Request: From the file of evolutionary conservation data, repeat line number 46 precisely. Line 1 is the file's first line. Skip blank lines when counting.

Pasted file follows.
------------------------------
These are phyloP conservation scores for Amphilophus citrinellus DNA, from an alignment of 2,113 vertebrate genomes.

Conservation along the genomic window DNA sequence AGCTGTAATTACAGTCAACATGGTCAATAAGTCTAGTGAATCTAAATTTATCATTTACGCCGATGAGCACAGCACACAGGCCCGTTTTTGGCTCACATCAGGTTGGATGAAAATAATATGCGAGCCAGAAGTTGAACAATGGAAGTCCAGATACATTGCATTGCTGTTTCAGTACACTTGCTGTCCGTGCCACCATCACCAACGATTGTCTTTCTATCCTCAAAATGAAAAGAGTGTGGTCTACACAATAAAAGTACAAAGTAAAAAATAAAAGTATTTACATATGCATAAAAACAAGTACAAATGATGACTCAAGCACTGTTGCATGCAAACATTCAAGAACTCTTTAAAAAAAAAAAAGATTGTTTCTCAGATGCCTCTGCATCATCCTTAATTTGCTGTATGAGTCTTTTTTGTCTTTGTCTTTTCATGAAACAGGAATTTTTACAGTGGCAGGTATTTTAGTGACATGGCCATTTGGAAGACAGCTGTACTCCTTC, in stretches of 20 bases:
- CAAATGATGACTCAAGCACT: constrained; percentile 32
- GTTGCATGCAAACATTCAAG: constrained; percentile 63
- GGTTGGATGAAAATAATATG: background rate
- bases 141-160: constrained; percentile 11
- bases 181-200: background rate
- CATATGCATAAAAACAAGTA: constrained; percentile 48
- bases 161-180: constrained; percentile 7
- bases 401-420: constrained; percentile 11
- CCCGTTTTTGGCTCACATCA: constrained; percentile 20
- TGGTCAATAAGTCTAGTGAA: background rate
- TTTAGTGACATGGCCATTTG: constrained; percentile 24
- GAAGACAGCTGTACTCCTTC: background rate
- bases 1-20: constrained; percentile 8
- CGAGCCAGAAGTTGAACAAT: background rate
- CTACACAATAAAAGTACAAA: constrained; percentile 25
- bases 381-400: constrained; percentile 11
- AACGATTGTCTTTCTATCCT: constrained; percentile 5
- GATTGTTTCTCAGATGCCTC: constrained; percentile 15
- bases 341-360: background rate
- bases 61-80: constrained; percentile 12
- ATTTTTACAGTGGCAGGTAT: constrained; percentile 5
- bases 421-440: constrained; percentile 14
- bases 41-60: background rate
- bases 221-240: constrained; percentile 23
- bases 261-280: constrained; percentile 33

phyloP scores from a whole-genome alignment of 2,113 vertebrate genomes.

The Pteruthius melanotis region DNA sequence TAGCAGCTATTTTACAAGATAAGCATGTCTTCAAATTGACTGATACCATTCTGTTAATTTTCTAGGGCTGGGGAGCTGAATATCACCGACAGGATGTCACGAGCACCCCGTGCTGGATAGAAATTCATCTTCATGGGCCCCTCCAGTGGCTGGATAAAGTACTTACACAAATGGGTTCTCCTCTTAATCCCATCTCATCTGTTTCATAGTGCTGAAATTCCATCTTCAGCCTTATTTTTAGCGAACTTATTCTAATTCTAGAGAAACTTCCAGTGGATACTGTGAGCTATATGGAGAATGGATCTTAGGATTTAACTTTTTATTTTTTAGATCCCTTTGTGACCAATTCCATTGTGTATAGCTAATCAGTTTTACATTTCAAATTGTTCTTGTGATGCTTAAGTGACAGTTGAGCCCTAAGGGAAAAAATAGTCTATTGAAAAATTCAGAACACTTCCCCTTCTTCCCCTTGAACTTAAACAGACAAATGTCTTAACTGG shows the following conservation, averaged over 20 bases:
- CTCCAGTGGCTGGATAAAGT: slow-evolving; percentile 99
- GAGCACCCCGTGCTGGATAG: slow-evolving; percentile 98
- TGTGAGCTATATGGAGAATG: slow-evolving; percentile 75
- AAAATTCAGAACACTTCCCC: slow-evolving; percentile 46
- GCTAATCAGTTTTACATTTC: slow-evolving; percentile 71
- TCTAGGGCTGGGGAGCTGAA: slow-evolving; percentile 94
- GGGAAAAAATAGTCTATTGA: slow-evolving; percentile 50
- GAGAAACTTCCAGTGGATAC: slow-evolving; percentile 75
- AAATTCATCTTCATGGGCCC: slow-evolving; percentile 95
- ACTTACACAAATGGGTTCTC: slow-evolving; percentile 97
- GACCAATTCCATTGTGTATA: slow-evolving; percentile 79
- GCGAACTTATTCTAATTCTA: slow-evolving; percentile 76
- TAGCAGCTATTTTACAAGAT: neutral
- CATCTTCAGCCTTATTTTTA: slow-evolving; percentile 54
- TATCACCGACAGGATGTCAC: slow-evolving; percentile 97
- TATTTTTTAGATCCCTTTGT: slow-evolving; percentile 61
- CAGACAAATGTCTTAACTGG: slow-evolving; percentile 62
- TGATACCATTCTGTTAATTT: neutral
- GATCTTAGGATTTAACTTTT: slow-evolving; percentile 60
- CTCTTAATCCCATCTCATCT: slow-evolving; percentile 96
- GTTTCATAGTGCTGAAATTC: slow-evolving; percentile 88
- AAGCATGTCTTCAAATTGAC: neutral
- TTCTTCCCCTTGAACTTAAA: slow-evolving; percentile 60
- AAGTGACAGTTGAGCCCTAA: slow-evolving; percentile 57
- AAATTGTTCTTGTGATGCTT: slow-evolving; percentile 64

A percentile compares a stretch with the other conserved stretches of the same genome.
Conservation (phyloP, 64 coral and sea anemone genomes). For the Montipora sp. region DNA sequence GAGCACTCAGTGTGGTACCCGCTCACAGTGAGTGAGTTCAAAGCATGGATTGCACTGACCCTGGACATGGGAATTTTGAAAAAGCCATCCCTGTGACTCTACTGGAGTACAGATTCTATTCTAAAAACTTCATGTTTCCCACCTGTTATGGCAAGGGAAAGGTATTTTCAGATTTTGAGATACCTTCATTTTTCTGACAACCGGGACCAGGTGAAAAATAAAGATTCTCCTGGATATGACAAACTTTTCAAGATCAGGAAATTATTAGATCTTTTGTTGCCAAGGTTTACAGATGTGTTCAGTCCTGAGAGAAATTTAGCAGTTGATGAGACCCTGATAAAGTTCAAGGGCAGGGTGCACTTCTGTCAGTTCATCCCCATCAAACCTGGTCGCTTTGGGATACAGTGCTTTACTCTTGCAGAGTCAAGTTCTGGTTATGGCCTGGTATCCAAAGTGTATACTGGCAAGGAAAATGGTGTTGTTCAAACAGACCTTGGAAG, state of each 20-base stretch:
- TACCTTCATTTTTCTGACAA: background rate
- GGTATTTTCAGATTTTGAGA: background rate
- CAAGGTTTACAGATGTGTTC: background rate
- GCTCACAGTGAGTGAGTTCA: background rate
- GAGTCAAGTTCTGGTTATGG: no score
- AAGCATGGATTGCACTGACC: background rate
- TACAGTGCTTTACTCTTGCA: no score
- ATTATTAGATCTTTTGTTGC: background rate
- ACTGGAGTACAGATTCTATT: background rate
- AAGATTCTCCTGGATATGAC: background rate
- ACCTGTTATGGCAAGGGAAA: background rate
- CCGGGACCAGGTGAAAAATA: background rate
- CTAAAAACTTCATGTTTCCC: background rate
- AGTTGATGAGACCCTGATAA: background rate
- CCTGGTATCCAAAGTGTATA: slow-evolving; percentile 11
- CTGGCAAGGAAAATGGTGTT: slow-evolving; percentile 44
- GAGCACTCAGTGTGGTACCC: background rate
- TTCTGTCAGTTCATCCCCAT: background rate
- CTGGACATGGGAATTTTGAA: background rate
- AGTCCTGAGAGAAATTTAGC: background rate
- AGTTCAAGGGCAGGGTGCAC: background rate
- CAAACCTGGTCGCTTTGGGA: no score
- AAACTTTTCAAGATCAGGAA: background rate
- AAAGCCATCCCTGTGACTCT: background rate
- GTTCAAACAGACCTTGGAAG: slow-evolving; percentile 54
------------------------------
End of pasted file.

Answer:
- CAGACAAATGTCTTAACTGG: slow-evolving; percentile 62